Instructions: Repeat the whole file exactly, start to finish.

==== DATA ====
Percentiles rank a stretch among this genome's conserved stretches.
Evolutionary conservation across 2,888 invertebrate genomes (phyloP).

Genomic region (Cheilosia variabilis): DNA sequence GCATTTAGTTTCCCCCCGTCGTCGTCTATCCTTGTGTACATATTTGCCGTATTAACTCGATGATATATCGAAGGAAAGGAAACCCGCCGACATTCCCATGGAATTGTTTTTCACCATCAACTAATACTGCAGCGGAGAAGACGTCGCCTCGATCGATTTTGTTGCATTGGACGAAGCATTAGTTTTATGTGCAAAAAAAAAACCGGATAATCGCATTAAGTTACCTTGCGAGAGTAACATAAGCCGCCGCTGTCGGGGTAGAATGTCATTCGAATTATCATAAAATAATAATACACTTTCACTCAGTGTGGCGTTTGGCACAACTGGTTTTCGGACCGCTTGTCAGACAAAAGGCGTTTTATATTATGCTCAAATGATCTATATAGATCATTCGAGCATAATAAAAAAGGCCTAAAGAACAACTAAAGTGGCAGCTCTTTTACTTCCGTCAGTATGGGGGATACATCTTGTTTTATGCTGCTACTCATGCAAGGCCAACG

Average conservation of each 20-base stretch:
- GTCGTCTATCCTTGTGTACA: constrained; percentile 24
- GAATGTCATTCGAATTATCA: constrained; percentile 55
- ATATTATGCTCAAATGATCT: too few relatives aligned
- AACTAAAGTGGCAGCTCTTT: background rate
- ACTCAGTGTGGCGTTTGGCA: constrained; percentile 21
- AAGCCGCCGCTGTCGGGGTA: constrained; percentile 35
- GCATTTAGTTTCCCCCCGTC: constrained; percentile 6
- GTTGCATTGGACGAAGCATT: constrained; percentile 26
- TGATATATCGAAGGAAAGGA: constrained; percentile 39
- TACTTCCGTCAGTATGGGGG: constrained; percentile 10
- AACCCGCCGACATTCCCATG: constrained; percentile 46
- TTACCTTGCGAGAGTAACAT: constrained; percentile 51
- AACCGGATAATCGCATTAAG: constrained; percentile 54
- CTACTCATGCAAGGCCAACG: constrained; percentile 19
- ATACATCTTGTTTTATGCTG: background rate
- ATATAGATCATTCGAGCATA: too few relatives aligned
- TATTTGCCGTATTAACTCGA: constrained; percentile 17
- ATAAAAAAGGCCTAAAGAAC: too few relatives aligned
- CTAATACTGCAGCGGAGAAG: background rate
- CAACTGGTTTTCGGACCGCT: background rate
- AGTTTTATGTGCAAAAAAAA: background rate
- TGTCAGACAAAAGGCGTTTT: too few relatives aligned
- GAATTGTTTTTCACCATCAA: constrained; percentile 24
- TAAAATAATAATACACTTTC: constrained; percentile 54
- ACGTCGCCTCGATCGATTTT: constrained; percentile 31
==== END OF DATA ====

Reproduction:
Percentiles rank a stretch among this genome's conserved stretches.
Evolutionary conservation across 2,888 invertebrate genomes (phyloP).

Genomic region (Cheilosia variabilis): DNA sequence GCATTTAGTTTCCCCCCGTCGTCGTCTATCCTTGTGTACATATTTGCCGTATTAACTCGATGATATATCGAAGGAAAGGAAACCCGCCGACATTCCCATGGAATTGTTTTTCACCATCAACTAATACTGCAGCGGAGAAGACGTCGCCTCGATCGATTTTGTTGCATTGGACGAAGCATTAGTTTTATGTGCAAAAAAAAAACCGGATAATCGCATTAAGTTACCTTGCGAGAGTAACATAAGCCGCCGCTGTCGGGGTAGAATGTCATTCGAATTATCATAAAATAATAATACACTTTCACTCAGTGTGGCGTTTGGCACAACTGGTTTTCGGACCGCTTGTCAGACAAAAGGCGTTTTATATTATGCTCAAATGATCTATATAGATCATTCGAGCATAATAAAAAAGGCCTAAAGAACAACTAAAGTGGCAGCTCTTTTACTTCCGTCAGTATGGGGGATACATCTTGTTTTATGCTGCTACTCATGCAAGGCCAACG

Average conservation of each 20-base stretch:
- GTCGTCTATCCTTGTGTACA: constrained; percentile 24
- GAATGTCATTCGAATTATCA: constrained; percentile 55
- ATATTATGCTCAAATGATCT: too few relatives aligned
- AACTAAAGTGGCAGCTCTTT: background rate
- ACTCAGTGTGGCGTTTGGCA: constrained; percentile 21
- AAGCCGCCGCTGTCGGGGTA: constrained; percentile 35
- GCATTTAGTTTCCCCCCGTC: constrained; percentile 6
- GTTGCATTGGACGAAGCATT: constrained; percentile 26
- TGATATATCGAAGGAAAGGA: constrained; percentile 39
- TACTTCCGTCAGTATGGGGG: constrained; percentile 10
- AACCCGCCGACATTCCCATG: constrained; percentile 46
- TTACCTTGCGAGAGTAACAT: constrained; percentile 51
- AACCGGATAATCGCATTAAG: constrained; percentile 54
- CTACTCATGCAAGGCCAACG: constrained; percentile 19
- ATACATCTTGTTTTATGCTG: background rate
- ATATAGATCATTCGAGCATA: too few relatives aligned
- TATTTGCCGTATTAACTCGA: constrained; percentile 17
- ATAAAAAAGGCCTAAAGAAC: too few relatives aligned
- CTAATACTGCAGCGGAGAAG: background rate
- CAACTGGTTTTCGGACCGCT: background rate
- AGTTTTATGTGCAAAAAAAA: background rate
- TGTCAGACAAAAGGCGTTTT: too few relatives aligned
- GAATTGTTTTTCACCATCAA: constrained; percentile 24
- TAAAATAATAATACACTTTC: constrained; percentile 54
- ACGTCGCCTCGATCGATTTT: constrained; percentile 31